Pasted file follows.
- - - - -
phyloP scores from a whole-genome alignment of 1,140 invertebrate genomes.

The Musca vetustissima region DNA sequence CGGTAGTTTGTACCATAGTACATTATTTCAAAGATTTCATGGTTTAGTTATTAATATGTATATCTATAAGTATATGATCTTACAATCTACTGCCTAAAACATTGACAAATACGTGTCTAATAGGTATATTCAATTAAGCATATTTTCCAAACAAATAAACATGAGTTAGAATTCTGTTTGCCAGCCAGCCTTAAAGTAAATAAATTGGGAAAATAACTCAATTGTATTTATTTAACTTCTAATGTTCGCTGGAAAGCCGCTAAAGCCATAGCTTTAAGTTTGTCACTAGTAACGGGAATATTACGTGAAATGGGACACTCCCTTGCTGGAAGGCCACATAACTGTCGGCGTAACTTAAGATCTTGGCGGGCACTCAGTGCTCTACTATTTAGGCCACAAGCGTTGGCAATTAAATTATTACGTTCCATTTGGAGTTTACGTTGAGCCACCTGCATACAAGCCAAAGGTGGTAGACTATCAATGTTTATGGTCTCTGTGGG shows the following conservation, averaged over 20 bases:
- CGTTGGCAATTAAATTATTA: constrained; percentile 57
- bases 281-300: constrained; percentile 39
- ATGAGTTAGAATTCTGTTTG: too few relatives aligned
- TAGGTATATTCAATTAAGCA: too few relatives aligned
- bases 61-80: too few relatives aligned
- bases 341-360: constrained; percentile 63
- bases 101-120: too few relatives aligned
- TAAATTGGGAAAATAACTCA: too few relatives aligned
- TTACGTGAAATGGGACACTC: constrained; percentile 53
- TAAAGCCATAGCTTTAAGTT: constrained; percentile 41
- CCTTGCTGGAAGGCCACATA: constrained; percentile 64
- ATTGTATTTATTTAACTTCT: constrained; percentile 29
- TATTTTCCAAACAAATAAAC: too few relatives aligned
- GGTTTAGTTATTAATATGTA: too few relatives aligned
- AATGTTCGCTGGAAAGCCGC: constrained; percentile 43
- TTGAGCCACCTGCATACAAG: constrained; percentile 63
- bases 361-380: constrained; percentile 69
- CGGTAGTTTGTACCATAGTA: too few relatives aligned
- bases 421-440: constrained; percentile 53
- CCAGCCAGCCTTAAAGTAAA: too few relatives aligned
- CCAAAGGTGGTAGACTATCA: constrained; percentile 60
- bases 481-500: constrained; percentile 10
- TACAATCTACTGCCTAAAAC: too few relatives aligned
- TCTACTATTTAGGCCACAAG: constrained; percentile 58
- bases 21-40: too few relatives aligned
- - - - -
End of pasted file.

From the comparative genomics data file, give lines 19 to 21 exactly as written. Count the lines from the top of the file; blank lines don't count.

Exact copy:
- bases 361-380: constrained; percentile 69
- CGGTAGTTTGTACCATAGTA: too few relatives aligned
- bases 421-440: constrained; percentile 53